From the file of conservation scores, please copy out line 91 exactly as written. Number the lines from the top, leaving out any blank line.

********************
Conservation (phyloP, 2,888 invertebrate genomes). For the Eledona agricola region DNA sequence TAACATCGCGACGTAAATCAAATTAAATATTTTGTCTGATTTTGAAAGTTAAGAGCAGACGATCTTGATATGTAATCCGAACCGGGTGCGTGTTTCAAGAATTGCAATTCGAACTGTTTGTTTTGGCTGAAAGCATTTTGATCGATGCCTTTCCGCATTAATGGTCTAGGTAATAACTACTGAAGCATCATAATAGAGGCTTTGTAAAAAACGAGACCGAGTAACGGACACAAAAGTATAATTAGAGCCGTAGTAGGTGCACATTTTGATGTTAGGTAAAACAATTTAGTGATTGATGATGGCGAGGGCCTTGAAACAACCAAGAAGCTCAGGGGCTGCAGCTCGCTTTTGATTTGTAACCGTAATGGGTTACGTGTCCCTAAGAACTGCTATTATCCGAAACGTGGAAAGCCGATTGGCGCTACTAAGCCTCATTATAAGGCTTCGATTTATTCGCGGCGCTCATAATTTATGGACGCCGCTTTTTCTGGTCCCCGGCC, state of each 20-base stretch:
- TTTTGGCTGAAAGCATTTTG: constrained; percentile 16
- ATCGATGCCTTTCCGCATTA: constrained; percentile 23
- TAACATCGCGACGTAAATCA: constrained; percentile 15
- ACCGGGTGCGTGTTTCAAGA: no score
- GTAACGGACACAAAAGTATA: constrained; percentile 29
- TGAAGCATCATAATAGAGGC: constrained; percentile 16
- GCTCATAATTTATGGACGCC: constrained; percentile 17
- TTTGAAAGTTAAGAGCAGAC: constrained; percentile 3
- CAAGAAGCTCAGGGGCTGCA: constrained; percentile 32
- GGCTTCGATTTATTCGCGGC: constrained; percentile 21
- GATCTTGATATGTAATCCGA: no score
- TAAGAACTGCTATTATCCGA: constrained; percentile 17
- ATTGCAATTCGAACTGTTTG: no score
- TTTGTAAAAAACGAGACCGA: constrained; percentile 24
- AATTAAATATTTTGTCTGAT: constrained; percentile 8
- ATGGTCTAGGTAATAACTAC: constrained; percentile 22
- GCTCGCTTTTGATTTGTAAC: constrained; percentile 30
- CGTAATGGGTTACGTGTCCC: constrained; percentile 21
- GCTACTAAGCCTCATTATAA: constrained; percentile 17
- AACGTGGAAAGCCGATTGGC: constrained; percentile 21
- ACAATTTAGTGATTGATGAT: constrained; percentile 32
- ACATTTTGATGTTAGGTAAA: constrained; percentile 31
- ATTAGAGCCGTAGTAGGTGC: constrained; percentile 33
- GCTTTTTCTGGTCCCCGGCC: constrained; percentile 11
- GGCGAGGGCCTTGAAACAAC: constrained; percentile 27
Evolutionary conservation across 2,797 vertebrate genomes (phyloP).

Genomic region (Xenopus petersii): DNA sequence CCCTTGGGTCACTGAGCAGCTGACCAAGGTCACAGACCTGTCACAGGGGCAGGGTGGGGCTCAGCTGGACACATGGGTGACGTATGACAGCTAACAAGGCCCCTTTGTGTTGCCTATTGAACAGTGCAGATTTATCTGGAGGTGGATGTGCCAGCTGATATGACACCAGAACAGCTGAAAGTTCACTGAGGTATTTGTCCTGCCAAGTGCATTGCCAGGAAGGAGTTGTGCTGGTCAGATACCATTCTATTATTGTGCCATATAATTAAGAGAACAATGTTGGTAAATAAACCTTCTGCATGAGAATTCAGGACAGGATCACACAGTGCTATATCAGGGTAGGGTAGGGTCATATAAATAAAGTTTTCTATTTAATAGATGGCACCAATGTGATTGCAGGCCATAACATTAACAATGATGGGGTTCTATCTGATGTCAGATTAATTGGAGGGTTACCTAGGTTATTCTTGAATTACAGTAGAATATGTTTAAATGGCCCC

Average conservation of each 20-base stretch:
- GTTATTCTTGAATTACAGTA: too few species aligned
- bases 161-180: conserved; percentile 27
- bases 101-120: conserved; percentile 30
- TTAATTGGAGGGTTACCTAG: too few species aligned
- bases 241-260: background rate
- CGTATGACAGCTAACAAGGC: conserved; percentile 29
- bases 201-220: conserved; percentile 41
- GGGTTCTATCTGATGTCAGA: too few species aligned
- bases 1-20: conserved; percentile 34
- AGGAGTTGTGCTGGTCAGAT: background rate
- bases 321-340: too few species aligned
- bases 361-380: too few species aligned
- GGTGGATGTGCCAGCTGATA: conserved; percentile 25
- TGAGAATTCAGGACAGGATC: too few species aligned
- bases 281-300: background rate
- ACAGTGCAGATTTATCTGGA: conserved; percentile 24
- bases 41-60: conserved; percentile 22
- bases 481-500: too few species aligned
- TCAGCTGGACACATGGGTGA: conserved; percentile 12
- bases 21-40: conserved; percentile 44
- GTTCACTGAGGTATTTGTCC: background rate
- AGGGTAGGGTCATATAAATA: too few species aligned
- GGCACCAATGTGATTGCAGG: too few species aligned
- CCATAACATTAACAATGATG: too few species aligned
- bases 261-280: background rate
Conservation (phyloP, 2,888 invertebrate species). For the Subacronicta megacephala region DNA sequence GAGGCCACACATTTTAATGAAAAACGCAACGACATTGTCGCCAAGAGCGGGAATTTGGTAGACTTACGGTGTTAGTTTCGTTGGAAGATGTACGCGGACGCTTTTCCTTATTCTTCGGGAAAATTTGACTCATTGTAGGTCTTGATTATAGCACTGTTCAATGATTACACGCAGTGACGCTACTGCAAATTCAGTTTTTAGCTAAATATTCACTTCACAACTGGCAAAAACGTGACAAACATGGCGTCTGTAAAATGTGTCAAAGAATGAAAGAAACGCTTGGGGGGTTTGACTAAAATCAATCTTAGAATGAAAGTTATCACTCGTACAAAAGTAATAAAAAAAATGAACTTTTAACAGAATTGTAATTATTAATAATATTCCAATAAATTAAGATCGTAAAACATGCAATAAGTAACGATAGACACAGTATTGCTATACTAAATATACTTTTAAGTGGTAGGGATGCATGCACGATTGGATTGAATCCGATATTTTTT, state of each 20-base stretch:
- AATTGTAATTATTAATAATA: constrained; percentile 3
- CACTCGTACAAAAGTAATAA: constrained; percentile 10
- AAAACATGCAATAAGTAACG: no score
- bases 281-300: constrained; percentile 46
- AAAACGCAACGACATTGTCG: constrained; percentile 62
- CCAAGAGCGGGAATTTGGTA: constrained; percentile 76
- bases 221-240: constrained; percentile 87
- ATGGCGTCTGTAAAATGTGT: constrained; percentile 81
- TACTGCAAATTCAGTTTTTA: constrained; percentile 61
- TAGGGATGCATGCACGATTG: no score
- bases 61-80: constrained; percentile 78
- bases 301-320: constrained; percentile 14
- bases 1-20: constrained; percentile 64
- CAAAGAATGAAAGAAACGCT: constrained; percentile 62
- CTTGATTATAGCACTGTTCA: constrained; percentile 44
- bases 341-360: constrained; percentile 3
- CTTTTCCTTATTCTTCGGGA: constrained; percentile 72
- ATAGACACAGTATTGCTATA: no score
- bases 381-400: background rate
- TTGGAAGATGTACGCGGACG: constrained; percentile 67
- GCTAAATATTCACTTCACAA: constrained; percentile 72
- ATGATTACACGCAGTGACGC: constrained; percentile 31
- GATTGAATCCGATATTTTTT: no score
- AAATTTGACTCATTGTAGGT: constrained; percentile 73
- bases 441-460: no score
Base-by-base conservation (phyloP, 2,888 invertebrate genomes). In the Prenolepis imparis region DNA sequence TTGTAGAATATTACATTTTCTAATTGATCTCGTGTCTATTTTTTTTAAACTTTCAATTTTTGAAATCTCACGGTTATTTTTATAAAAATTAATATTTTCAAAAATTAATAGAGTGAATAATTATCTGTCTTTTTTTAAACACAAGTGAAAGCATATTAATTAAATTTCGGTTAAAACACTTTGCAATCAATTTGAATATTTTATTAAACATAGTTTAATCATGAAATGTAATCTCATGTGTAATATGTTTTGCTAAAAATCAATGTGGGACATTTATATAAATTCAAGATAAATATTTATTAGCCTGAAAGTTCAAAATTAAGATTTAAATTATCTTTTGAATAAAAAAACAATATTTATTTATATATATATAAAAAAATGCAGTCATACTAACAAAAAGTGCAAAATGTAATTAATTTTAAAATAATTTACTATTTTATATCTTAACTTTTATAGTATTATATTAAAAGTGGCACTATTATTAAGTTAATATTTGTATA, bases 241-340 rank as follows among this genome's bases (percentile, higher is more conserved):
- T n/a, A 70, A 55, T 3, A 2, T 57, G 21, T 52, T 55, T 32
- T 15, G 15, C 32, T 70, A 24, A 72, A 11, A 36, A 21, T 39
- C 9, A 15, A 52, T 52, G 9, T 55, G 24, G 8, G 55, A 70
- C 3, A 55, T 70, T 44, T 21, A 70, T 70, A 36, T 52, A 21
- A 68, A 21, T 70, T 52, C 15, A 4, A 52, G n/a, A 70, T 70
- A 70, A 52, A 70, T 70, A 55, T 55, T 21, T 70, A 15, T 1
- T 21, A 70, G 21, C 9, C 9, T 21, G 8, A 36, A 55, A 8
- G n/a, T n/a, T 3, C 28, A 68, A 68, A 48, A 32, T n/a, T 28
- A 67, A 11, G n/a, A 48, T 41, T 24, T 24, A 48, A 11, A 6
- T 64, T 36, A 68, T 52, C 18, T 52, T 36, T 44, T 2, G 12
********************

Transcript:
- T 64, T 36, A 68, T 52, C 18, T 52, T 36, T 44, T 2, G 12